NAMO NAMAHA: Network Assisted Multicast Overlay ConstructioN Algorithms for Mobile Ad Hoc Applications

Show full item record

Title: NAMO NAMAHA: Network Assisted Multicast Overlay ConstructioN Algorithms for Mobile Ad Hoc Applications
Author: Acharya, Mithun Puthige
Advisors: Douglas Reeves, Committee Chair
Mladen Vouk, Committee Member
David Thuente, Committee Member
Abstract: Group communication is the most important mode of communication in ad hoc networks, because of the collaborative nature of mobile ad hoc applications. In this light, an efficient and light weight multicast routing protocol is necessary. Presently the multicast routing is either done entirely at the network layer, or at the application layer as stateless overlay mulitcasting. Owing to the dynamic nature of ad hoc networks, the first method incurs a large signaling overhead due to frequent modification of routing tables and exchanging of session state information. The latter approach uses the underlying unicast routing to build multicast data distribution trees without maintaining session state information thereby trading efficiency for minimal messaging overhead. For small groups with constant bound on the number of multicast group members, the overlay schemes, apart from having a trivial signaling overhead, are also known to be far more efficient than the network layer schemes. But the existing overlay schemes do not completely exploit the 'knowledge' possessed by the network layer; they just use the unicast routing at the network layer. We believe that, even for larger groups, the overlay schemes can function with reasonable efficiency along with trivial signaling overhead if they intelligently use the network layer information. In this thesis, we propose a network assisted multicast routing scheme, NAMO NAMAHA, which primarily operates as an overlay while getting assistance from the network layer unicast routing protocol, CEDAR. The overlay algorithms dynamically build an approximate Steiner data distribution tree, adopting the (CHINS)_T (Cheapest Insertion Heuristic with Table) algorithm for the distributed implementation of the well known Takahashi-Matsuyama heuristic. The Steiner trees are incrementally built over a subgraph of core nodes, which form the approximate Minimum Dominating Set (MDS) over the network nodes. The core nodes get computed by a network layer heuristic using local data at that layer, and they provide useful information for the NAMO NAMAHA tree computation algorithms at the overlay layer. The main idea in this thesis is that if the construction of overlays is aided by some minimal but useful information from the network layer that is almost invariant, local and that which would incur constant memory overhead, efficient overlays can be constructed. This thesis presents the algorithms for the protocol NAMO NAMAHA, offers proof of correctness for the protocol and shows that the time and memory complexity of the algorithms in the protocol are either constant, or linear with the number of graph edges or nodes. We compare our work with the MCEDAR protocol in terms of the cost of the multicast data distribution trees, the number of messages exchanged in building them and the time and memory complexity of the algorithms involved. We choose MCEDAR since other multicast protocols for ad hoc networks are either network based which does not scale for large nubmer of nodes, or function as overlays designed only for small groups. When compared to MCEDAR, NAMO NAMAHA has a simpler join protocol implemented by our unique Unicast Trap algorithm that does not make use of acknowledgements. Unlike MCEDAR, the sender discovery messages are not propagated all over the network; they are restricted to regions where it is absolutely necessary. In NAMO NAMAHA, at any given time, a path exists between any multicast subscriber and the sender (which is approximately the best path possible) with very high probability. Such a guarantee cannot be given in MCEDAR. Furthermore because of the incremental Steiner tree construction, the resulting multicast data distribution tree has nearly the least total cost. Cost is not minimized in MCEDAR. These advantages are obtained in NAMO NAMAHA just by using extra messages during tree construction, whose number is well below the actual number of nodes in the multicast group. The time and memory complexity of the NAMO NAMAHA algorithms are in the same order as that in MCEDAR.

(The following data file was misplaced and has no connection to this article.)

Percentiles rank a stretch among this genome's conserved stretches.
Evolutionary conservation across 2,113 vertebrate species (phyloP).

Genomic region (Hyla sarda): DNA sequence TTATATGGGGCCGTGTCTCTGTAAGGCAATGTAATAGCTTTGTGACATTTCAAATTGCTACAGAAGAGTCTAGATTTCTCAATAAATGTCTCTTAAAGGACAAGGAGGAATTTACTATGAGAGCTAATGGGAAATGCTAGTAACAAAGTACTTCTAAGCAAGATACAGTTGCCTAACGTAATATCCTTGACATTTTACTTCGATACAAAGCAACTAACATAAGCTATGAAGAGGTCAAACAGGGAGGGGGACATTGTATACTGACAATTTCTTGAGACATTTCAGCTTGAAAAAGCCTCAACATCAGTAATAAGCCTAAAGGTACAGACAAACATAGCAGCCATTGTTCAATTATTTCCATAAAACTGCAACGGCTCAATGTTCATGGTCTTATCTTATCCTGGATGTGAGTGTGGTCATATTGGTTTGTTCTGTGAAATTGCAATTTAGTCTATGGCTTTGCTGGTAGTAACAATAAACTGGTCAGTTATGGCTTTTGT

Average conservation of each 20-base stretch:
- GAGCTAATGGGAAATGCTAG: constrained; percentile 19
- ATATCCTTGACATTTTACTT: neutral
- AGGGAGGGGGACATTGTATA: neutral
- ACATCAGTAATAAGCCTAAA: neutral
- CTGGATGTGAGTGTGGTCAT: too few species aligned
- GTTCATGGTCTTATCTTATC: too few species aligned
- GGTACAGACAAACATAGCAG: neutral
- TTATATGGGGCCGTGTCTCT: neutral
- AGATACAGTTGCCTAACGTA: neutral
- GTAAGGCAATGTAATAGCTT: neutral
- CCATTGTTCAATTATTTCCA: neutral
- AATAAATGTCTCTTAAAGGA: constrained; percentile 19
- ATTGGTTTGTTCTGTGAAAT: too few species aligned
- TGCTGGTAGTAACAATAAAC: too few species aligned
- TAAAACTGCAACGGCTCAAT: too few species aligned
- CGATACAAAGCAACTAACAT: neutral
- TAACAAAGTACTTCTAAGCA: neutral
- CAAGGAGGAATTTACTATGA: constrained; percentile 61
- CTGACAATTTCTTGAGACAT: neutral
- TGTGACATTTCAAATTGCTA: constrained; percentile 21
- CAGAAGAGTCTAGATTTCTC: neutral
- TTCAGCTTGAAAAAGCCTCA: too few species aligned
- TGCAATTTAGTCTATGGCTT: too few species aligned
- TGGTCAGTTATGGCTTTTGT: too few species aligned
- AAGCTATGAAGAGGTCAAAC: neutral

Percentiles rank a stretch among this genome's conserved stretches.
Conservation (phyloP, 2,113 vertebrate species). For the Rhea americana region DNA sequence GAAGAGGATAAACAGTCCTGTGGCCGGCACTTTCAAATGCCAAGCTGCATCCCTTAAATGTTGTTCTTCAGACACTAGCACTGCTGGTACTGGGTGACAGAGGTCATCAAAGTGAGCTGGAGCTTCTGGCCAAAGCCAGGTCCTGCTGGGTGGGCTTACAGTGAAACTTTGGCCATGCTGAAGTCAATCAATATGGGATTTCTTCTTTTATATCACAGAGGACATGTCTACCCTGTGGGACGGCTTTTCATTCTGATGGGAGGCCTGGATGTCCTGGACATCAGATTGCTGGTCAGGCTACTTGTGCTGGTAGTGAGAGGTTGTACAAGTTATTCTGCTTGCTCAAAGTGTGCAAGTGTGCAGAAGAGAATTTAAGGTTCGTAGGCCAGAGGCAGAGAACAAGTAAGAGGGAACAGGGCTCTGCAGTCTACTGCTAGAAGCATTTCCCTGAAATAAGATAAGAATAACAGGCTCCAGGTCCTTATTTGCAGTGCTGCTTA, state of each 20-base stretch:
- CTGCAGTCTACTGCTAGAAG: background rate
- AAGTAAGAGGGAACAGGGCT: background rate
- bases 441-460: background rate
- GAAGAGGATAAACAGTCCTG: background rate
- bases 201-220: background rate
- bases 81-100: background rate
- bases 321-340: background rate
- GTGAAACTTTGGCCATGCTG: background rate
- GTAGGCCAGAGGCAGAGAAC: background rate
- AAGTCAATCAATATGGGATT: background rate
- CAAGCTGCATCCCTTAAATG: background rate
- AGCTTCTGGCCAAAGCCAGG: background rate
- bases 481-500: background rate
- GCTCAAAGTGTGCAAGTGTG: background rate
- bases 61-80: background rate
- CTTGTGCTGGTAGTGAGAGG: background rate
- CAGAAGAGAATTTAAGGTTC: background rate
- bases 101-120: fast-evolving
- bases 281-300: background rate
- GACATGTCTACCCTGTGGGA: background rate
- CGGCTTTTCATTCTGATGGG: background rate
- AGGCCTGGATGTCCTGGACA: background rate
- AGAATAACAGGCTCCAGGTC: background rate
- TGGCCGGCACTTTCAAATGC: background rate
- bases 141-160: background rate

Date: 2003-12-19
Degree: MS
Discipline: Computer Science

Files in this item

Files Size Format View
etd.pdf 428.3Kb PDF View/Open

This item appears in the following Collection(s)

Show full item record